Art Review

Burns Park sculpture to have work done

Surely one of the most interesting places in Denver for fans of modern art is Burns Park, a triangle of grass and trees at the western edge of Hilltop, bounded by Colorado Boulevard, Alameda Avenue and Leetsdale Drive. What makes the park a hot spot for art enthusiasts is the group of abstract sculptures that dot it. Most of the works have been on site for decades. Sadly, they look it, with all of them appearing very run-down.

The park has an interesting history. In 1968, it was a vacant lot that was chosen by a group called Art for the Cities, mostly made up of local sculptors, that used it for the Denver Sculpture Symposium. Employing donated plywood coated with fiberglass, nine artists — Anthony Magar (his piece is pictured), Dean Fleming, Peter Forakis, Robert Mangold, Robert Morris, Richard Van Buren, Wilbert Verhelst, Roger Kotoske and Angelo Di Benedetto — created a suite of minimalist creations. The sculptures were to be removed after the symposium ended, and four of them, those by Forakis, Mangold, Morris and Van Buren, were; the others remained. In the 1990s, Fleming's piece, a skeletal cube, was demolished, and a new piece by Barbara Baer was added. In 2004, Di Benedetto's piece was re-created in concrete.

Last month, the Denver Office of Cultural Affairs said it would address the condition of these sculptures, hiring JunoWorks, a Denver-based company operated by sculptor Mike Mancarella, to restore them. Interestingly, the newest piece — the one by Baer — is the most seriously damaged. It's been taken apart and is currently sitting in pieces in the yard at Ironton Studios, where JunoWorks operates. The other four are being spruced up on site with repairs and fresh coats of paint.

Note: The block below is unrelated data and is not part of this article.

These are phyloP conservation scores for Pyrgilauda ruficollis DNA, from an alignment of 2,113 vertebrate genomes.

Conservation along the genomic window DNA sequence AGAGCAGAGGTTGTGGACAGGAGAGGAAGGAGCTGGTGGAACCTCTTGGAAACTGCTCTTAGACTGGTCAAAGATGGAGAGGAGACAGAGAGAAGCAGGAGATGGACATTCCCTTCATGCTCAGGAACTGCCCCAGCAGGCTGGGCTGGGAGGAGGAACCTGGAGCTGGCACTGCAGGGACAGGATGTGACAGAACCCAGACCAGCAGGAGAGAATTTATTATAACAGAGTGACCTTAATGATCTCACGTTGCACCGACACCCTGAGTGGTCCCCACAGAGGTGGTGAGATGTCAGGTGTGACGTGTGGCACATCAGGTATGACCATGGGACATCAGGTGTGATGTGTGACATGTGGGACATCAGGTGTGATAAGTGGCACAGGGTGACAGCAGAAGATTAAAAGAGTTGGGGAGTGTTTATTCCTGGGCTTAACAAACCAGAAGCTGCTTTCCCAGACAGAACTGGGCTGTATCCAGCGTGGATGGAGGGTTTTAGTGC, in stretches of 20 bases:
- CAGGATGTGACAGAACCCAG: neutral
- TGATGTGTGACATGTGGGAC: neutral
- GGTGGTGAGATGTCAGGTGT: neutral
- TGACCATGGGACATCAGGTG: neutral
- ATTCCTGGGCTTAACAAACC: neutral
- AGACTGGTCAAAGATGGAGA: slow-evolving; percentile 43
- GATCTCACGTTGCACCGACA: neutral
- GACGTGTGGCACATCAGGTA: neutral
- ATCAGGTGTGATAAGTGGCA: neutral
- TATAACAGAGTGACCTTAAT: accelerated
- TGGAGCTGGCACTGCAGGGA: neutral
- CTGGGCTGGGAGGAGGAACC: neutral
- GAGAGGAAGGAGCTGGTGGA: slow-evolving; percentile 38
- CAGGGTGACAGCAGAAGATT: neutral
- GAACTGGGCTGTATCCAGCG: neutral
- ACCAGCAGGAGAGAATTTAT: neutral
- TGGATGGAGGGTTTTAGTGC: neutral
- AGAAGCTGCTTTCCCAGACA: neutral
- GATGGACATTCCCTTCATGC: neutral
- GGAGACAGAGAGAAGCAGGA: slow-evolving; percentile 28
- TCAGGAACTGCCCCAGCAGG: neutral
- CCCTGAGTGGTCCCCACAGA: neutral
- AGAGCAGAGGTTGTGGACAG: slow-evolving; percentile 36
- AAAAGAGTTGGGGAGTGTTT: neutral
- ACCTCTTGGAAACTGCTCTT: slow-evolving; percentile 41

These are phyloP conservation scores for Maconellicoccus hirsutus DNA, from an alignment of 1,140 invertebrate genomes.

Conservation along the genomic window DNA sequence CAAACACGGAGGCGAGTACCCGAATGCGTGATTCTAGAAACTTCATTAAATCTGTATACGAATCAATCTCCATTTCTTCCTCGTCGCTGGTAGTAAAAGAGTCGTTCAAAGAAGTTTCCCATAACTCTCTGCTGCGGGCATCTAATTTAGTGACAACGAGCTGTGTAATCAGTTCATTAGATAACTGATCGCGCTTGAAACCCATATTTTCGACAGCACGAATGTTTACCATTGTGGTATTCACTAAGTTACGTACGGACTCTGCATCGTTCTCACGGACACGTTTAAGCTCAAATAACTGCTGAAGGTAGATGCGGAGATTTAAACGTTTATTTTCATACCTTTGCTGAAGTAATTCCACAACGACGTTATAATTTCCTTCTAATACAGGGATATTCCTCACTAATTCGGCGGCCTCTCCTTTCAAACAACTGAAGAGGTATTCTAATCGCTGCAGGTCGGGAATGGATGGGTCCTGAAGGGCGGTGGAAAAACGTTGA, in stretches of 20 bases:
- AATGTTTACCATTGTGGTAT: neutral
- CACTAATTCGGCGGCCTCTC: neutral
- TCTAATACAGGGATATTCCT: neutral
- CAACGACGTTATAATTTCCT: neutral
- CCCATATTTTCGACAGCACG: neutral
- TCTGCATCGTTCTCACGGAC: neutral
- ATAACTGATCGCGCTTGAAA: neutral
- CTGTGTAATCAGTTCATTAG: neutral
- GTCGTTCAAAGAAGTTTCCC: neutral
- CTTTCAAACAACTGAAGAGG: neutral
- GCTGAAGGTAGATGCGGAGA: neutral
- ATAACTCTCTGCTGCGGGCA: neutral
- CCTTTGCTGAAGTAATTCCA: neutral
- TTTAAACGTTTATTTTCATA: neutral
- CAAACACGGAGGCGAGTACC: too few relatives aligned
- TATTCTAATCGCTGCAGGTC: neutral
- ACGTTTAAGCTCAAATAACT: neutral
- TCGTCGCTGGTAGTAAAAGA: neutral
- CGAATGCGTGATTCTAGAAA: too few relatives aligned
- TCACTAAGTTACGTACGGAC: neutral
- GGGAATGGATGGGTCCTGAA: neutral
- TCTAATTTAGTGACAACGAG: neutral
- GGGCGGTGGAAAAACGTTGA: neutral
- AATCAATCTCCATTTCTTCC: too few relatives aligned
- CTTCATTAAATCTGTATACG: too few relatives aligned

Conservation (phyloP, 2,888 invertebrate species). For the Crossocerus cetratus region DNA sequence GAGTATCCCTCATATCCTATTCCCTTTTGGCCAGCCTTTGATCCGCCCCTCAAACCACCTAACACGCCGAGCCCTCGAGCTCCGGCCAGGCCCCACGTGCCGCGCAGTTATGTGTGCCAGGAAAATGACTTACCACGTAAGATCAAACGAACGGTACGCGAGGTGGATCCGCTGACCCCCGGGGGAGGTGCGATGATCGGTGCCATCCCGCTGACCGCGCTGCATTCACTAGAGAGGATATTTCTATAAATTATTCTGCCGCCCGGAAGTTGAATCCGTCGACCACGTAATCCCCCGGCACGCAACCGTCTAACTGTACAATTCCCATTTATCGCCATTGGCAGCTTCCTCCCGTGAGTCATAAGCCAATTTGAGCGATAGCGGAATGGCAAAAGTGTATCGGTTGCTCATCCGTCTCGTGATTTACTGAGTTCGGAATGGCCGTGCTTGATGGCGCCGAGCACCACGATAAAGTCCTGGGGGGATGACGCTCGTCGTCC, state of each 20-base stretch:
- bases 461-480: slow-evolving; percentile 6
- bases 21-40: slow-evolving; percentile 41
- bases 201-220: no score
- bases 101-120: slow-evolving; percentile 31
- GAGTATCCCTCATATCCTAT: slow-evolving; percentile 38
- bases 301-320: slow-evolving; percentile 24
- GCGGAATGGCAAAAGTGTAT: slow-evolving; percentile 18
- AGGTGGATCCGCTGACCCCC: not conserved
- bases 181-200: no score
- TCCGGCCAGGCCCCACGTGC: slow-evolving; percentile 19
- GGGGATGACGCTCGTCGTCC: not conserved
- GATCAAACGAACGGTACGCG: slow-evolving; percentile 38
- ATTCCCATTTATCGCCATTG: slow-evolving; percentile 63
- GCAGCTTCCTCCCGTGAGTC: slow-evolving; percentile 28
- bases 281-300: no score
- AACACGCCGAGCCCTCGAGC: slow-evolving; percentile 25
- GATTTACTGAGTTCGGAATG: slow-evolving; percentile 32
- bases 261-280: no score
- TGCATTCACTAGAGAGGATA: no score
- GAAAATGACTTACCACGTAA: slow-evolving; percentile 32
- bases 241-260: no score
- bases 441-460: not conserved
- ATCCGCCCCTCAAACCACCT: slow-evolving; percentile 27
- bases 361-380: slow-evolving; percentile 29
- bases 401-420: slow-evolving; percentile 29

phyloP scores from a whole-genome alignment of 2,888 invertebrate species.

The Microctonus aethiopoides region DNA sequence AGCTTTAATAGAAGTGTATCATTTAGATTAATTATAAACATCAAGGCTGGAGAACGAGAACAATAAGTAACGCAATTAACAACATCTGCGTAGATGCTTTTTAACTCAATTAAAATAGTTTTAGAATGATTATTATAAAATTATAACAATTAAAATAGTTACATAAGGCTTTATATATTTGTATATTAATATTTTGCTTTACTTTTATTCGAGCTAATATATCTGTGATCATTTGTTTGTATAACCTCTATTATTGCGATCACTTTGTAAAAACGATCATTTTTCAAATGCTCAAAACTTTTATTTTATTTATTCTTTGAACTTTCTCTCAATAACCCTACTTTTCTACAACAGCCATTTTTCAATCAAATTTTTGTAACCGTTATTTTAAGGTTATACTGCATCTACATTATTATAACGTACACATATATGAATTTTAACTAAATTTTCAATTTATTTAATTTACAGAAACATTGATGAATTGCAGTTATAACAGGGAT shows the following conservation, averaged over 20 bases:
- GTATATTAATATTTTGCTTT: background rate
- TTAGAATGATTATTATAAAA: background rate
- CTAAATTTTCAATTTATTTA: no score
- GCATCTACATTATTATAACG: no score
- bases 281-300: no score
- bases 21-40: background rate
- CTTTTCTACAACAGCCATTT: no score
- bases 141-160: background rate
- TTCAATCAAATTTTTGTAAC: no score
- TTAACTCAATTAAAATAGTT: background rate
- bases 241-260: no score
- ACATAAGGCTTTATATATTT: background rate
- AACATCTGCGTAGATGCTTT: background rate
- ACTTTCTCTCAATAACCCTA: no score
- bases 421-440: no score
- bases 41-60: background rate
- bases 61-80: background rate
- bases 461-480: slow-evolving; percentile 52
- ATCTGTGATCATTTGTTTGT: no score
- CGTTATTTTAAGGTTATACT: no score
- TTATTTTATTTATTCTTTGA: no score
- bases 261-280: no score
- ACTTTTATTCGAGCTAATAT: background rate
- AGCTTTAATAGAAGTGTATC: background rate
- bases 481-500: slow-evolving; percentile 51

Rumor has it that a Magar at the Joshel House on Dahlia Street will be joining the Burns Park group, but according to DOCA's Kendall Peterson, details have not been finalized with the Joshel estate. It would be a most fitting place for it, since the late Sue Joshel commissioned the Magar after seeing the symposium.

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Michael Paglia is an art historian and writer whose columns have appeared in Westword since 1995; his essays on the visual arts have also been published in national periodicals including Art News, Architecture, Art Ltd., Modernism, Art & Auction and Sculpture Magazine. He taught art history at the University of Colorado Denver.
Contact: Michael Paglia

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